Sat, Sep 20, 2014 - Page 15 News List

Home Depot admits breach


Home Depot Inc said on Thursday that the account information of 56 million cardholders was compromised in what is the largest known breach of a retail company’s computer network.

Home Depot said hackers breached the company’s cash register systems in its US and Canadian stores in April.

The hackers used custom malware that was designed to evade traditional security tools and had not been previously used in other cyberattacks, the Atlanta-based company said.

The company added that it had since removed infected registers and closed off the hackers’ mode of entry and that it had been using new encryption systems in its US and Canadian stores for the past nine months.

Home Depot has been scrambling to investigate the breach since it became public on Sept. 8.

It is unclear how the company missed signs of the attack after a breach last year at Target Corp compromised 40 million cardholders’ information, and after the Secret Service and Department of Homeland Security warned retailers in July that their systems were potentially compromised.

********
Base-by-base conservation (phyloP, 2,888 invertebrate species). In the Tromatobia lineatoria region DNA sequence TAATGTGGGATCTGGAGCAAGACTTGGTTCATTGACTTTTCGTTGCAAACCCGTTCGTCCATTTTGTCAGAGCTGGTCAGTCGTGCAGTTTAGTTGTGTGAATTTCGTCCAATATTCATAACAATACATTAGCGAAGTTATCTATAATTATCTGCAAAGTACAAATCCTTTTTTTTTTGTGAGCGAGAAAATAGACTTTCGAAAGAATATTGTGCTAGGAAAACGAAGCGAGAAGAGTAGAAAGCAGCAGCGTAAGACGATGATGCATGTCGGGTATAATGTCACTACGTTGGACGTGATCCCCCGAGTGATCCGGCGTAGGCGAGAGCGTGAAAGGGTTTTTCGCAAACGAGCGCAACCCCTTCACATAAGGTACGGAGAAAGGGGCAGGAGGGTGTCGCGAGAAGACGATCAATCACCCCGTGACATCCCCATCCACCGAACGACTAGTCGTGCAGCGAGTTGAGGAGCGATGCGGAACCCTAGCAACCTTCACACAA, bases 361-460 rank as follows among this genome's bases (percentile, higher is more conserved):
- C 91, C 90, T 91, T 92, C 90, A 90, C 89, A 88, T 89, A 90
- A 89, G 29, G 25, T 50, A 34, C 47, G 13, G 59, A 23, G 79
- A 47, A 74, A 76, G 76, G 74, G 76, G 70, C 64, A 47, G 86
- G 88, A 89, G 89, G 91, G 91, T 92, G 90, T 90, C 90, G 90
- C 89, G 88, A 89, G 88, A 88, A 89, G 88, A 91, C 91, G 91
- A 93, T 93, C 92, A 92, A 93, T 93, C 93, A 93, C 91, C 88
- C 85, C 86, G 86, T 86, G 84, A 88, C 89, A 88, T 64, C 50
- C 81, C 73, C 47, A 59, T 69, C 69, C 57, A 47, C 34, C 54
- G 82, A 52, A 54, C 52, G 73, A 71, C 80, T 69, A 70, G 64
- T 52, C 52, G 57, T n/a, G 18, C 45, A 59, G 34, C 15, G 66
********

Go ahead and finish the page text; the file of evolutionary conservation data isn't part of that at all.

The company said its encryption project began in January but was not completed in its US stores until last weekend.

It said encryption in its Canadian stores would not be completed until next year.

Home Depot’s attack went unnoticed for five months.

During that time, hackers found an entry into the company’s network, gained access to its in-store payment systems and installed malware to take payment data off the memory of the company’s registers during processing.

The hackers then sent that data back to their servers abroad.

Home Depot said it would offer free identity protection and credit monitoring services to any customer who had used a credit or debit card at affected stores.

“We apologize to all of our customers for the inconvenience and anxiety this has caused, and want to reassure them that they will not be liable for fraudulent charges,” Home Depot chief executive Frank Blake said in a statement.

The Department of Homeland Security and the Secret Service recently estimated that more than 1,000 US businesses had been infected with malware programmed to siphon payment card details from cash registers.

They believed that many of these businesses did not know they were sharing customers’ credit card information.

Besides Home Depot and Target, companies that have been attacked by hackers include UPS, Goodwill, P.F. Chang’s, Sally Beauty, Michael’s and Neiman Marcus.

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